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Nassau comptroller stops payments to jail’s medical provider

Nassau County Correctional Center in East Meadow on

Nassau County Correctional Center in East Meadow on Friday, March 11, 2016. Credit: Howard Schnapp

Nassau County’s comptroller said Wednesday he has stopped payments to the jail’s embattled medical care provider and won’t approve any fund transfers until the company provides statistics showing it meets performance standards in its contract.

Comptroller George Maragos told Newsday he has withheld payment on Armor Correctional Health Service’s June bill of more than $900,000 following the state attorney general’s recent lawsuit alleging the company has repeatedly denied inmates adequate care.

“We have halted that payment and subsequent payment and requested them to provide their metrics that they’re contractually obligated to provide showing that they meet a high level of medical care as per their contract,” Maragos said in an exclusive interview.

New York Attorney General Eric T. Schneiderman’s July 11 civil action, which follows a series of Nassau inmate deaths, claims the Florida-based company defrauded taxpayers by taking millions in public money since mid-2011 while providing “woefully and dangerously inadequate health services.”

The lawsuit also comes after findings from the state Commission of Correction that Armor has provided deficient care in connection with the deaths of five Nassau inmates.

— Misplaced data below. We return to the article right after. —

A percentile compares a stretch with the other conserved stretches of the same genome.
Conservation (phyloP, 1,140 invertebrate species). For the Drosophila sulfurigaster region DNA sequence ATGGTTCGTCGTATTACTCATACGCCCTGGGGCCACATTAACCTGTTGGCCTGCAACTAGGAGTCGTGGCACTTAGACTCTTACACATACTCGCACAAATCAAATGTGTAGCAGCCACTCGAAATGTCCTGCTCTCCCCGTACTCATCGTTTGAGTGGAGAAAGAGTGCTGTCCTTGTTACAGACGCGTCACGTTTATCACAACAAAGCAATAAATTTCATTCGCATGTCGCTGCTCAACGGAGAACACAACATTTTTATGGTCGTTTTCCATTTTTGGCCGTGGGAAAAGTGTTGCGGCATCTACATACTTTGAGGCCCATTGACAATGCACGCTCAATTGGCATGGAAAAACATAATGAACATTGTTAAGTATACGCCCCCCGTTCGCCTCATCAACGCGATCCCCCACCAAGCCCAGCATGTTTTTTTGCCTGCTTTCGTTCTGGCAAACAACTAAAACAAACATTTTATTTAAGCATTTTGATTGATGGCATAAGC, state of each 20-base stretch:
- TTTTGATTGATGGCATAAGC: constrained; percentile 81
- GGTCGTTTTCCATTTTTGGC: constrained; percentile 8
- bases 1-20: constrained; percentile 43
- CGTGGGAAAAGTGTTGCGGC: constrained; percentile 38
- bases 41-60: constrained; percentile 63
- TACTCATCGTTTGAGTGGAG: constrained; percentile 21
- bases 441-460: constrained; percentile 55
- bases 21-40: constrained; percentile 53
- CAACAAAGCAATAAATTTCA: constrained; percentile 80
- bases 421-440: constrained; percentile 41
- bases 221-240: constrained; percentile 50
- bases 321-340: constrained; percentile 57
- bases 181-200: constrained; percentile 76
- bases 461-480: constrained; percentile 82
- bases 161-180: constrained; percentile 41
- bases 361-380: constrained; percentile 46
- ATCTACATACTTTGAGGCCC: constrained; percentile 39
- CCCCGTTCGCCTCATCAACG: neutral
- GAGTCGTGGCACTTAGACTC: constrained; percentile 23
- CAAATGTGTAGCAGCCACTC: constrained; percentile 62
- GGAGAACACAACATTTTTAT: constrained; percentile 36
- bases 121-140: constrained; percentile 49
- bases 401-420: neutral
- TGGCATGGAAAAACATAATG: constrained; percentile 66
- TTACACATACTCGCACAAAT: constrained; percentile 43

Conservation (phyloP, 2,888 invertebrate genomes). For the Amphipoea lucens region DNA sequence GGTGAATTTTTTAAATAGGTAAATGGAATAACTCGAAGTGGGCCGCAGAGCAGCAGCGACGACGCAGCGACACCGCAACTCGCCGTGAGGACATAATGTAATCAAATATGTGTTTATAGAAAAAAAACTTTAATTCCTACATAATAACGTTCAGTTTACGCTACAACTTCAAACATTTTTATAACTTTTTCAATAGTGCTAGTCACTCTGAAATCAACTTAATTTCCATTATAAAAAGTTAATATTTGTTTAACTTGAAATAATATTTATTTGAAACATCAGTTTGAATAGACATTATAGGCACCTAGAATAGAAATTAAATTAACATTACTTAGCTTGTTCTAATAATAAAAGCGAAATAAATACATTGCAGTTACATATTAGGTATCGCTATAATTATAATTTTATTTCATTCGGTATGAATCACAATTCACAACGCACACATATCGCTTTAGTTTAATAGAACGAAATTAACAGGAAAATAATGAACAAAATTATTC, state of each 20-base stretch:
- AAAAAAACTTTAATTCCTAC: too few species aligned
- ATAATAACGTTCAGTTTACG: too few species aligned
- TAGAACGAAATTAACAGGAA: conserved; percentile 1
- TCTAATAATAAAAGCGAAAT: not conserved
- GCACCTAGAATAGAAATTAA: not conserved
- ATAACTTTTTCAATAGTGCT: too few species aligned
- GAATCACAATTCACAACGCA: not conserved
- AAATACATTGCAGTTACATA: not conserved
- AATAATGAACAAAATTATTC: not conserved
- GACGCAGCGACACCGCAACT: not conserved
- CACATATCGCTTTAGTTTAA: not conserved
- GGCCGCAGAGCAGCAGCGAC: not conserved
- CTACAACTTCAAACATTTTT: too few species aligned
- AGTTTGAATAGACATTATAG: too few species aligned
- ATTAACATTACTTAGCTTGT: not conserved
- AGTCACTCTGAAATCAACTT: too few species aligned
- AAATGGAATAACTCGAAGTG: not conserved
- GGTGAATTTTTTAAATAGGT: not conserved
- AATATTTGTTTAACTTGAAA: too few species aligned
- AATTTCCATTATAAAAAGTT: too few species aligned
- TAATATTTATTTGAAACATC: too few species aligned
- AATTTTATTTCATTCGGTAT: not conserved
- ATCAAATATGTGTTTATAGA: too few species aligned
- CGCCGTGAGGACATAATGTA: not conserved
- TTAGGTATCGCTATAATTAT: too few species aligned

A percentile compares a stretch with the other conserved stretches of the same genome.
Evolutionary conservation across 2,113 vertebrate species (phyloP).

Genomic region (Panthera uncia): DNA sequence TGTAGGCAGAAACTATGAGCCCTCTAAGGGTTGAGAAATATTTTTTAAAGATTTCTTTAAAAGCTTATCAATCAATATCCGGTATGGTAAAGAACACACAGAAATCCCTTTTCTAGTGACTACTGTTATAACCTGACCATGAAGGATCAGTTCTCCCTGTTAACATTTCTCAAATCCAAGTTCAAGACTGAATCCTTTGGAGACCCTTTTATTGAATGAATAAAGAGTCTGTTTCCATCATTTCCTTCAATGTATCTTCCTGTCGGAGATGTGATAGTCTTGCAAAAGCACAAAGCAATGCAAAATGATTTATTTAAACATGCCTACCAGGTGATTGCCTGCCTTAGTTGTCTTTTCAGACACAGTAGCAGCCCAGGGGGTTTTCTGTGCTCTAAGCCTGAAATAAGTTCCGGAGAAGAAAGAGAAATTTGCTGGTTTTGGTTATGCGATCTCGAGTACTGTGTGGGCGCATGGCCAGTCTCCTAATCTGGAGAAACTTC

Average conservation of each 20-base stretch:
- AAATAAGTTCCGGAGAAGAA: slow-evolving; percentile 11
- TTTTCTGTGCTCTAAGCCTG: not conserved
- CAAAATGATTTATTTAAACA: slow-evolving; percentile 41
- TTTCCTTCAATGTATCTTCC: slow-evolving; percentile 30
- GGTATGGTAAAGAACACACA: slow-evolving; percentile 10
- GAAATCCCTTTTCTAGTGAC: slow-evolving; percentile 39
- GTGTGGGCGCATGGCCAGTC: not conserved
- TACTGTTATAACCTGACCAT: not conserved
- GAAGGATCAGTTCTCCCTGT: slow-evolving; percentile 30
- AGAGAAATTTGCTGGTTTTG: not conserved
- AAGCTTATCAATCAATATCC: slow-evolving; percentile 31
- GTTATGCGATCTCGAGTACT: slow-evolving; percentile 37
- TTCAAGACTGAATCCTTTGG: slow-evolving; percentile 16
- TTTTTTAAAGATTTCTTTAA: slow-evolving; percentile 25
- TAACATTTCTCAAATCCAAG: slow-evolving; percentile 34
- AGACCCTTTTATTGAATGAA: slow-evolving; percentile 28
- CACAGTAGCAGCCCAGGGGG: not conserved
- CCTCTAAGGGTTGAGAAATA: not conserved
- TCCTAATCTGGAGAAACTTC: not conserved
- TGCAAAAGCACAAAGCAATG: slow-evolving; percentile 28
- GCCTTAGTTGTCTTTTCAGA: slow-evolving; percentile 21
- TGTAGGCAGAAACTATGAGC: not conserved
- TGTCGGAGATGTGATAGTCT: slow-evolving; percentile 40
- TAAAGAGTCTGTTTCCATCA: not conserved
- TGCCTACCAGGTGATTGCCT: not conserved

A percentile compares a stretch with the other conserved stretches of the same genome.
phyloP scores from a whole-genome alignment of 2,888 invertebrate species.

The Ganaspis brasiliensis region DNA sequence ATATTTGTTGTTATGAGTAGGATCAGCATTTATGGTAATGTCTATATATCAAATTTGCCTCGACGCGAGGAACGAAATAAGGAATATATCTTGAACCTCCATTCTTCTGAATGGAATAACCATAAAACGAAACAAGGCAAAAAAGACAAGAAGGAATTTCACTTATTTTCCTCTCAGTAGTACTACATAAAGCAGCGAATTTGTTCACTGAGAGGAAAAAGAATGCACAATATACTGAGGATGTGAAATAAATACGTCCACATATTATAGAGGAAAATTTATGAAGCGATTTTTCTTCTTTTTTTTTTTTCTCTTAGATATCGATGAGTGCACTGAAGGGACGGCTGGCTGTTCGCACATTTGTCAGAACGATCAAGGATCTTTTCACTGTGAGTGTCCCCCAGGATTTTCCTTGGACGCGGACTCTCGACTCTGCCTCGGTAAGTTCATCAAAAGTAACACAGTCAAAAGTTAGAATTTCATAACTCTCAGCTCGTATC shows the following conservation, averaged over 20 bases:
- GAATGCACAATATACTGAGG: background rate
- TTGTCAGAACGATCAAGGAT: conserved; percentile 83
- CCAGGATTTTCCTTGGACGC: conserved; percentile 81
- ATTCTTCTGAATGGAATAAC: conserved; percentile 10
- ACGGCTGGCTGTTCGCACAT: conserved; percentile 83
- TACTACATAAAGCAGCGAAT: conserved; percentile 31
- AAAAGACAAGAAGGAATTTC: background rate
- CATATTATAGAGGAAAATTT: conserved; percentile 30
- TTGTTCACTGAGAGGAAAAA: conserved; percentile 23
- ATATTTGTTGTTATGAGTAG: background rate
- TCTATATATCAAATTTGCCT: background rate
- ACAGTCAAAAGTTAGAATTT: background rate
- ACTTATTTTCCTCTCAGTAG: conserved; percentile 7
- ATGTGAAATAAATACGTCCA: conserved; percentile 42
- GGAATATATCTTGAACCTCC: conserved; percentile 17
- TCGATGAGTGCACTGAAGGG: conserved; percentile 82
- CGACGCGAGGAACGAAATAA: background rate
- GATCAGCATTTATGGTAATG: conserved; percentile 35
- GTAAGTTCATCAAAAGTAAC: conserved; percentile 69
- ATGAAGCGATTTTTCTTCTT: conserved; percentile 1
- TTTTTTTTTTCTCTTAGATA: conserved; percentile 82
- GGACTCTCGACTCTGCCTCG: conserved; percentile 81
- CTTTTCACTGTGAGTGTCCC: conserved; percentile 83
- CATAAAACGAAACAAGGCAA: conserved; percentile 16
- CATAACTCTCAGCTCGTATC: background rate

However, Armor has repeatedly defended its standard of care and has said it will vigorously fight the state’s lawsuit. The company, along with the county, is battling federal lawsuits from the families of four of the deceased inmates.

Armor officials didn’t answer questions Wednesday related to the payment suspension.

“We’re not going to pay them until they prove to us that they’ve complied with their contractual obligations in the care that they provide,” Maragos said of the June bill and potentially other bills going forward.

He said his office also will ask Armor to provide statistics tracking its performance going back to the beginning of its first contract.

Armor’s contract says the county can assess specific financial penalties for missed performance benchmarks in a range of categories that include the amount of time it takes officials to answer inmate sick calls and provide necessary medication.

Maragos said the county could seek legal action to recover any damages that may be owed from past payments — damages Schneiderman’s lawsuit estimated at about $6 million.

The comptroller said if Armor hands over historical data that is either fraudulent or doesn’t prove that they met performance requirements, his office “will ask the county attorney to file a civil action to recover those payments.”

Maragos added that County Executive Edward Mangano “has no say” in whether Armor’s bill is paid. He said the decision to withhold payment was “solely within the comptroller’s domain,” and he hadn’t discussed the issue with Mangano or Sheriff Michael Sposato.